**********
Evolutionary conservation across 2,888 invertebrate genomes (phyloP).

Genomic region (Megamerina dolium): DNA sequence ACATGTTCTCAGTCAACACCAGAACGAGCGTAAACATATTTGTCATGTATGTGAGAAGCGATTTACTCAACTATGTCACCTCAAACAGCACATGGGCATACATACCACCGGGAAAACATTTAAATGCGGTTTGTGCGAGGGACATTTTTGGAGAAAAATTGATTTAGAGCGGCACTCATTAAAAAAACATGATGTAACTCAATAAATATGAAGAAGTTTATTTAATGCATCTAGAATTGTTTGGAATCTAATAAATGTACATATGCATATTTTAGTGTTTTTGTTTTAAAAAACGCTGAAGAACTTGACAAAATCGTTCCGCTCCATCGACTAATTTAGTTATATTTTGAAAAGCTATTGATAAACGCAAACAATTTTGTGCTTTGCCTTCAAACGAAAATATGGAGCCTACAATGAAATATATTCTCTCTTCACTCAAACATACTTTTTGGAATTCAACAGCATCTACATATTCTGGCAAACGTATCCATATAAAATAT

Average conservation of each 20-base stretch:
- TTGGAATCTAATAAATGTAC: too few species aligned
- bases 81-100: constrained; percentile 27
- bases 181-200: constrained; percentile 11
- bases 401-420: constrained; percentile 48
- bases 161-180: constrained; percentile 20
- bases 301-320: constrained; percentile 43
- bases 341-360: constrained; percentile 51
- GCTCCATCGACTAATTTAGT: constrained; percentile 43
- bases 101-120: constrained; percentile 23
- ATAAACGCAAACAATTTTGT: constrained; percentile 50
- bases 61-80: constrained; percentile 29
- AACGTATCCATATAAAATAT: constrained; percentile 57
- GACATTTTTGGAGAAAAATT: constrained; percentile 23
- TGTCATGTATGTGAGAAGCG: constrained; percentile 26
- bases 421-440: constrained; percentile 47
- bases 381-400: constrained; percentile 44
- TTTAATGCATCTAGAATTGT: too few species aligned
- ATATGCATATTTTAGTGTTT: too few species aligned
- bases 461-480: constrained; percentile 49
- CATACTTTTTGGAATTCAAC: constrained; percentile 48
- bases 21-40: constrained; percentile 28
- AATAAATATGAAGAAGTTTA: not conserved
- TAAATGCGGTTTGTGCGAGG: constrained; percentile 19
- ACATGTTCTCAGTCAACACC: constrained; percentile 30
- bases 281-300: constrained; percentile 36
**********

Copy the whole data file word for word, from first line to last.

Evolutionary conservation across 2,888 invertebrate genomes (phyloP).

Genomic region (Megamerina dolium): DNA sequence ACATGTTCTCAGTCAACACCAGAACGAGCGTAAACATATTTGTCATGTATGTGAGAAGCGATTTACTCAACTATGTCACCTCAAACAGCACATGGGCATACATACCACCGGGAAAACATTTAAATGCGGTTTGTGCGAGGGACATTTTTGGAGAAAAATTGATTTAGAGCGGCACTCATTAAAAAAACATGATGTAACTCAATAAATATGAAGAAGTTTATTTAATGCATCTAGAATTGTTTGGAATCTAATAAATGTACATATGCATATTTTAGTGTTTTTGTTTTAAAAAACGCTGAAGAACTTGACAAAATCGTTCCGCTCCATCGACTAATTTAGTTATATTTTGAAAAGCTATTGATAAACGCAAACAATTTTGTGCTTTGCCTTCAAACGAAAATATGGAGCCTACAATGAAATATATTCTCTCTTCACTCAAACATACTTTTTGGAATTCAACAGCATCTACATATTCTGGCAAACGTATCCATATAAAATAT

Average conservation of each 20-base stretch:
- TTGGAATCTAATAAATGTAC: too few species aligned
- bases 81-100: constrained; percentile 27
- bases 181-200: constrained; percentile 11
- bases 401-420: constrained; percentile 48
- bases 161-180: constrained; percentile 20
- bases 301-320: constrained; percentile 43
- bases 341-360: constrained; percentile 51
- GCTCCATCGACTAATTTAGT: constrained; percentile 43
- bases 101-120: constrained; percentile 23
- ATAAACGCAAACAATTTTGT: constrained; percentile 50
- bases 61-80: constrained; percentile 29
- AACGTATCCATATAAAATAT: constrained; percentile 57
- GACATTTTTGGAGAAAAATT: constrained; percentile 23
- TGTCATGTATGTGAGAAGCG: constrained; percentile 26
- bases 421-440: constrained; percentile 47
- bases 381-400: constrained; percentile 44
- TTTAATGCATCTAGAATTGT: too few species aligned
- ATATGCATATTTTAGTGTTT: too few species aligned
- bases 461-480: constrained; percentile 49
- CATACTTTTTGGAATTCAAC: constrained; percentile 48
- bases 21-40: constrained; percentile 28
- AATAAATATGAAGAAGTTTA: not conserved
- TAAATGCGGTTTGTGCGAGG: constrained; percentile 19
- ACATGTTCTCAGTCAACACC: constrained; percentile 30
- bases 281-300: constrained; percentile 36